As part of his plea deal, Clinesmith agreed to “be personally debriefed” about “FISA matters and any information he possesses.”
Timeline: Repeatedly Ignoring Evidence Carter Page No Traitor Paul Sperry, RCI
Former FBI officials say it’s unlikely Clinesmith would have operated on his own without higher-ups knowing about his June 2017 misrepresentations about Page’s prior work for the CIA.
They note that the criminal suppression of that exculpatory information occurred during a supercharged atmosphere at FBI headquarters.
Just weeks earlier, President Trump had fired FBI Director James Comey, and Comey’s deputy was secretly discussing desperate measures to strike back at the president, including covertly recording him in the Oval Office and removing him from power under the 25th Amendment.
Keeping one of Trump’s advisers under surveillance became a bureau priority.
Some observers speculate that McCabe is a key target in Durham’s ongoing investigation, which was initially based in Connecticut, where Durham serves as U.S. attorney, but is now operating primarily out of Washington.
They point out that McCabe hand-picked Clinesmith, barely in his 30s, for his investigative team and gave him unusual authority over the highly sensitive case, compartmentalizing him within his office and making him the point man on all four FISA warrant requests.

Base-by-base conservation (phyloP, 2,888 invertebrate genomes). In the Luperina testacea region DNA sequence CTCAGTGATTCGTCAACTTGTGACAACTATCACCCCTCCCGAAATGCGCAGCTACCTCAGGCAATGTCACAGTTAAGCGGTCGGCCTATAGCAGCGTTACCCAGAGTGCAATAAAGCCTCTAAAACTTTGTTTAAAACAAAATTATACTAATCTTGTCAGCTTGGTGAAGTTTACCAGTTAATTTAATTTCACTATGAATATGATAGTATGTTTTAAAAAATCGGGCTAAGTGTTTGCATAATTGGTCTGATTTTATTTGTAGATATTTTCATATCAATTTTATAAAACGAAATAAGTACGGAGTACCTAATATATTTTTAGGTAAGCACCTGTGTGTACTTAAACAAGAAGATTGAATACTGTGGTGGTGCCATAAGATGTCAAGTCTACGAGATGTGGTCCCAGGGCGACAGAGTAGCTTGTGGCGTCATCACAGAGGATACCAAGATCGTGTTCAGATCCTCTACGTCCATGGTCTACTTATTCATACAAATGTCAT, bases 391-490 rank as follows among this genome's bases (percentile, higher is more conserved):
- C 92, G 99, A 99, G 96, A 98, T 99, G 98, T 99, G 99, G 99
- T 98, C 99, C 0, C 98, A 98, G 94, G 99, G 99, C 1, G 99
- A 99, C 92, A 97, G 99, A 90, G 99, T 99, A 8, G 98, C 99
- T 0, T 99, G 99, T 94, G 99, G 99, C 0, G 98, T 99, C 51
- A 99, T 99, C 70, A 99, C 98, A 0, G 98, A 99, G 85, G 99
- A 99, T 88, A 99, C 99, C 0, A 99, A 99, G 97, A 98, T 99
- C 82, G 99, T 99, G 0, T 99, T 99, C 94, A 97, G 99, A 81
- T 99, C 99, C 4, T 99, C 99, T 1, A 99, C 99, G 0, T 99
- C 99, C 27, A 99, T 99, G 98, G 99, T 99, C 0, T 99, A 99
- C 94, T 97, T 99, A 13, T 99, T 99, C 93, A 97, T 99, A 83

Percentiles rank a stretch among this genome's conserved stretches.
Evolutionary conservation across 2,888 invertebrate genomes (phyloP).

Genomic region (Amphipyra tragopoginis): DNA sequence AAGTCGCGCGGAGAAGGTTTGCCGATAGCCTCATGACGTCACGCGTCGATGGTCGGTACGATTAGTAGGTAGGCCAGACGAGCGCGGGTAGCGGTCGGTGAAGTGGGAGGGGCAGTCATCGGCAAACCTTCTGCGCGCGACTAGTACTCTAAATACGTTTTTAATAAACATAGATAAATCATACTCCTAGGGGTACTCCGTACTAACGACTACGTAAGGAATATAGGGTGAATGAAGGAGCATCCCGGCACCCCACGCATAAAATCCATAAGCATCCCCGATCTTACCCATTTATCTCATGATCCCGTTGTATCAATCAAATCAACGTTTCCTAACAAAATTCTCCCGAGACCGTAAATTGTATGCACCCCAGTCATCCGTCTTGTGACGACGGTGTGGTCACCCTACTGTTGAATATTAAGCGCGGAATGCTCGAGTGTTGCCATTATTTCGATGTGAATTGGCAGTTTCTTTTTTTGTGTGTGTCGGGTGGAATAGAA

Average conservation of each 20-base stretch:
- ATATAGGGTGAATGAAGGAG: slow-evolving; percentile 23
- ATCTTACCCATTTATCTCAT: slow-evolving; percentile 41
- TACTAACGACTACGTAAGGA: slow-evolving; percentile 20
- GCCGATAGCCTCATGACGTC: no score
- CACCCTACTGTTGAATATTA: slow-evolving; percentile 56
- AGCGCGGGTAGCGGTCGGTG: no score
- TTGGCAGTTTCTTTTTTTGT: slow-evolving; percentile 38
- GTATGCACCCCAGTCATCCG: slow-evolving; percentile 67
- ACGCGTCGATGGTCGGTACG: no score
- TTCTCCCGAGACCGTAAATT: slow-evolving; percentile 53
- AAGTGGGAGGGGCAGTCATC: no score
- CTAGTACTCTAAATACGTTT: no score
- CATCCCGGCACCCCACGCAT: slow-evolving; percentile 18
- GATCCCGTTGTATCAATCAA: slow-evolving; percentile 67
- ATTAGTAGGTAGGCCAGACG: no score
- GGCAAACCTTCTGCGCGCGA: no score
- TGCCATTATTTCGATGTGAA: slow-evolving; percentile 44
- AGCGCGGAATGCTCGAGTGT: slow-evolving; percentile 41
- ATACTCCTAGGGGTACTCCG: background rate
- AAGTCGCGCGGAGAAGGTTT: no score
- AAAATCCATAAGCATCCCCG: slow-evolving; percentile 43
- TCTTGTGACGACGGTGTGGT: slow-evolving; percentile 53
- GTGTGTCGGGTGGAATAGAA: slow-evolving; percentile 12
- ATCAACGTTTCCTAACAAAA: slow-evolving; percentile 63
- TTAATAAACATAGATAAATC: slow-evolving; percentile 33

Clinesmith was involved from the start, and McCabe gave his efforts to surveil Page a high-level push through the Justice Department, where it initially met with resistance from skeptical lawyers who asked questions about Page’s prior relationship with the CIA.
Moreover, McCabe was the FBI official who signed the FISA application tainted by Clinesmith’s crime.
It was McCabe who certified that the controversial June 2017 application to renew the wiretap on Page was accurate, even though it omitted what the CIA had told Clinesmith and others at the FBI — that Page had been acting on behalf of the U.S. government in engaging with certain Russians.
The application Clinesmith and McCabe shepherded through misled the court by citing his contacts with those Russians as evidence he was working on behalf of Moscow, not Washington, and a key reason the FBI claimed it was suspicious of him.
“It’s a very brazen move doctoring email from another agency; it’s unlikely Clinesmith would have been so brazen if he didn’t know he had protection from above,” said former FBI Assistant Director Chris Swecker, who served in the FBI’s legal counsel division for two years and is familiar with the role of attorneys like Clinesmith in such national security investigations. “It makes perfect sense from Clinesmith’s guilty plea that McCabe is in legal jeopardy.”
Added Swecker, “It was my belief that McCabe skated on the false statements indictment because Durham had bigger and better things to run against him.”
Prosecutors last year abandoned efforts to pursue criminal charges against McCabe for repeatedly lying to federal investigators about his role in leaking sensitive information to the media during the 2016 election.
McCabe was fired in 2018 and now works as a paid CNN commentator.
Attempts to contact McCabe through his attorney were unsuccessful. But in recent Senate testimony, he said he would not have signed off on the Carter Page warrant had he known it contained inaccurate information.
Asked if he shared blame for the fraudulent application, he said, “I think that we are all responsible for the work that went into that FISA.”
In August, Clinesmith pleaded guilty to a single felony count of intentionally making a false statement by doctoring a CIA email to make it appear Page had not assisted the agency. He added the words “not a ‘source’” to the document.